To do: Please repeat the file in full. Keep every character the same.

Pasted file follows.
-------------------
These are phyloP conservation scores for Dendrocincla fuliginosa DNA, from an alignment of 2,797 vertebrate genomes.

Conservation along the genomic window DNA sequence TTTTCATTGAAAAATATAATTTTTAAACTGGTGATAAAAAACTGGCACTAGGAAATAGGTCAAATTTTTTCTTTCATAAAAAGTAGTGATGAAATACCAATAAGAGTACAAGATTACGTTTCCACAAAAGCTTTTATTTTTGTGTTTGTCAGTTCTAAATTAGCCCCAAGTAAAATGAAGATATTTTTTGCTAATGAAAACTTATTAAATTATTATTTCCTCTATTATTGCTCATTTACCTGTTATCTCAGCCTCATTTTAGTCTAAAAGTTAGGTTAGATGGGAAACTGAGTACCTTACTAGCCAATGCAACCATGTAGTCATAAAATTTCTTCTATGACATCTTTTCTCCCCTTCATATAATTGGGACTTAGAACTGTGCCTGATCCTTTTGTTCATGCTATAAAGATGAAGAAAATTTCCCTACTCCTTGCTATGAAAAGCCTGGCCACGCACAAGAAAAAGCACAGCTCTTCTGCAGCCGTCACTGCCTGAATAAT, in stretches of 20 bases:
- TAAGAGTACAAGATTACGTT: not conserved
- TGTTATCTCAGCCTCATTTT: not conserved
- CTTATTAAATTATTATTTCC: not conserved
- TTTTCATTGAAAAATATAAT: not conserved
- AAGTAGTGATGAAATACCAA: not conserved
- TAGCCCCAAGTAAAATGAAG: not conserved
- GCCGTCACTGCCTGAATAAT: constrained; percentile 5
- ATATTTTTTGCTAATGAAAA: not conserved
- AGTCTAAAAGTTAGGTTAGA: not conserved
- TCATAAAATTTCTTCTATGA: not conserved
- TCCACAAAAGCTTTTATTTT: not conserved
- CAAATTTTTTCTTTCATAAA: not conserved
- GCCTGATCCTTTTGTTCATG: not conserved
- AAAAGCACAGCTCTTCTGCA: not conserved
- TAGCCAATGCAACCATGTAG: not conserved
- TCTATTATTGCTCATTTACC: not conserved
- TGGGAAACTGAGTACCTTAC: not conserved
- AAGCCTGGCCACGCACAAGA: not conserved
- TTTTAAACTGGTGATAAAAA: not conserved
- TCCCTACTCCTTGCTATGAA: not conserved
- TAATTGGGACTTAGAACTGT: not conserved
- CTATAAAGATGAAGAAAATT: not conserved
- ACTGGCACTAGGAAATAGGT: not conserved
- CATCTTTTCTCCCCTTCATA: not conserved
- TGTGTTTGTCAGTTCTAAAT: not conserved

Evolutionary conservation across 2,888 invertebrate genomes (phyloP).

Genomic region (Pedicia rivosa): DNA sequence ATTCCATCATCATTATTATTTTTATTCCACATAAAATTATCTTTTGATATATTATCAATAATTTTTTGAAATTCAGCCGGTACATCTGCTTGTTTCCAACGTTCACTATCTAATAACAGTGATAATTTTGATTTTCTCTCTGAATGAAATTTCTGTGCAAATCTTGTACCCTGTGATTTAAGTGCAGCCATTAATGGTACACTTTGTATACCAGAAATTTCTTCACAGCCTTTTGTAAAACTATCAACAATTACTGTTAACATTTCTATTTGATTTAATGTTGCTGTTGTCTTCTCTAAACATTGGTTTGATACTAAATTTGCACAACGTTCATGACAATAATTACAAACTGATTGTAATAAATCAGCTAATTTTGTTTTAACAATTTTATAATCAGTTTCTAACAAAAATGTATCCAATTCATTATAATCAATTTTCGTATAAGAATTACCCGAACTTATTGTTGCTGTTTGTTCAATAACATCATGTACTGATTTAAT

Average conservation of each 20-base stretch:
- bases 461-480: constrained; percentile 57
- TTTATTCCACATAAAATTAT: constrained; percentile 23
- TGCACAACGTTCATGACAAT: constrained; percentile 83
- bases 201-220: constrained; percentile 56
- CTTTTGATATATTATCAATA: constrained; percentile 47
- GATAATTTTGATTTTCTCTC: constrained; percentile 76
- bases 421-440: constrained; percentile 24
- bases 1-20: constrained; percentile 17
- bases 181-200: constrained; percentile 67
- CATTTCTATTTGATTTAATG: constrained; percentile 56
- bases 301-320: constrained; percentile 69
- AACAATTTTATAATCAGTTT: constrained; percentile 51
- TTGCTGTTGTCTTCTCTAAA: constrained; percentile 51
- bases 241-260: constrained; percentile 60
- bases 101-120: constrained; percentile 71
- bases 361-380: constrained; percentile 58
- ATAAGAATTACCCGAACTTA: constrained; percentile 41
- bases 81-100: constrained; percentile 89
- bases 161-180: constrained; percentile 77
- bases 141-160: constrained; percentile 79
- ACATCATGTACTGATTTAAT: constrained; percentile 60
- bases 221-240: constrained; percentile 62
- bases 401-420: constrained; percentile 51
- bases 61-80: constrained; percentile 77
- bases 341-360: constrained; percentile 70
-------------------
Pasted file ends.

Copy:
These are phyloP conservation scores for Dendrocincla fuliginosa DNA, from an alignment of 2,797 vertebrate genomes.

Conservation along the genomic window DNA sequence TTTTCATTGAAAAATATAATTTTTAAACTGGTGATAAAAAACTGGCACTAGGAAATAGGTCAAATTTTTTCTTTCATAAAAAGTAGTGATGAAATACCAATAAGAGTACAAGATTACGTTTCCACAAAAGCTTTTATTTTTGTGTTTGTCAGTTCTAAATTAGCCCCAAGTAAAATGAAGATATTTTTTGCTAATGAAAACTTATTAAATTATTATTTCCTCTATTATTGCTCATTTACCTGTTATCTCAGCCTCATTTTAGTCTAAAAGTTAGGTTAGATGGGAAACTGAGTACCTTACTAGCCAATGCAACCATGTAGTCATAAAATTTCTTCTATGACATCTTTTCTCCCCTTCATATAATTGGGACTTAGAACTGTGCCTGATCCTTTTGTTCATGCTATAAAGATGAAGAAAATTTCCCTACTCCTTGCTATGAAAAGCCTGGCCACGCACAAGAAAAAGCACAGCTCTTCTGCAGCCGTCACTGCCTGAATAAT, in stretches of 20 bases:
- TAAGAGTACAAGATTACGTT: not conserved
- TGTTATCTCAGCCTCATTTT: not conserved
- CTTATTAAATTATTATTTCC: not conserved
- TTTTCATTGAAAAATATAAT: not conserved
- AAGTAGTGATGAAATACCAA: not conserved
- TAGCCCCAAGTAAAATGAAG: not conserved
- GCCGTCACTGCCTGAATAAT: constrained; percentile 5
- ATATTTTTTGCTAATGAAAA: not conserved
- AGTCTAAAAGTTAGGTTAGA: not conserved
- TCATAAAATTTCTTCTATGA: not conserved
- TCCACAAAAGCTTTTATTTT: not conserved
- CAAATTTTTTCTTTCATAAA: not conserved
- GCCTGATCCTTTTGTTCATG: not conserved
- AAAAGCACAGCTCTTCTGCA: not conserved
- TAGCCAATGCAACCATGTAG: not conserved
- TCTATTATTGCTCATTTACC: not conserved
- TGGGAAACTGAGTACCTTAC: not conserved
- AAGCCTGGCCACGCACAAGA: not conserved
- TTTTAAACTGGTGATAAAAA: not conserved
- TCCCTACTCCTTGCTATGAA: not conserved
- TAATTGGGACTTAGAACTGT: not conserved
- CTATAAAGATGAAGAAAATT: not conserved
- ACTGGCACTAGGAAATAGGT: not conserved
- CATCTTTTCTCCCCTTCATA: not conserved
- TGTGTTTGTCAGTTCTAAAT: not conserved

Evolutionary conservation across 2,888 invertebrate genomes (phyloP).

Genomic region (Pedicia rivosa): DNA sequence ATTCCATCATCATTATTATTTTTATTCCACATAAAATTATCTTTTGATATATTATCAATAATTTTTTGAAATTCAGCCGGTACATCTGCTTGTTTCCAACGTTCACTATCTAATAACAGTGATAATTTTGATTTTCTCTCTGAATGAAATTTCTGTGCAAATCTTGTACCCTGTGATTTAAGTGCAGCCATTAATGGTACACTTTGTATACCAGAAATTTCTTCACAGCCTTTTGTAAAACTATCAACAATTACTGTTAACATTTCTATTTGATTTAATGTTGCTGTTGTCTTCTCTAAACATTGGTTTGATACTAAATTTGCACAACGTTCATGACAATAATTACAAACTGATTGTAATAAATCAGCTAATTTTGTTTTAACAATTTTATAATCAGTTTCTAACAAAAATGTATCCAATTCATTATAATCAATTTTCGTATAAGAATTACCCGAACTTATTGTTGCTGTTTGTTCAATAACATCATGTACTGATTTAAT

Average conservation of each 20-base stretch:
- bases 461-480: constrained; percentile 57
- TTTATTCCACATAAAATTAT: constrained; percentile 23
- TGCACAACGTTCATGACAAT: constrained; percentile 83
- bases 201-220: constrained; percentile 56
- CTTTTGATATATTATCAATA: constrained; percentile 47
- GATAATTTTGATTTTCTCTC: constrained; percentile 76
- bases 421-440: constrained; percentile 24
- bases 1-20: constrained; percentile 17
- bases 181-200: constrained; percentile 67
- CATTTCTATTTGATTTAATG: constrained; percentile 56
- bases 301-320: constrained; percentile 69
- AACAATTTTATAATCAGTTT: constrained; percentile 51
- TTGCTGTTGTCTTCTCTAAA: constrained; percentile 51
- bases 241-260: constrained; percentile 60
- bases 101-120: constrained; percentile 71
- bases 361-380: constrained; percentile 58
- ATAAGAATTACCCGAACTTA: constrained; percentile 41
- bases 81-100: constrained; percentile 89
- bases 161-180: constrained; percentile 77
- bases 141-160: constrained; percentile 79
- ACATCATGTACTGATTTAAT: constrained; percentile 60
- bases 221-240: constrained; percentile 62
- bases 401-420: constrained; percentile 51
- bases 61-80: constrained; percentile 77
- bases 341-360: constrained; percentile 70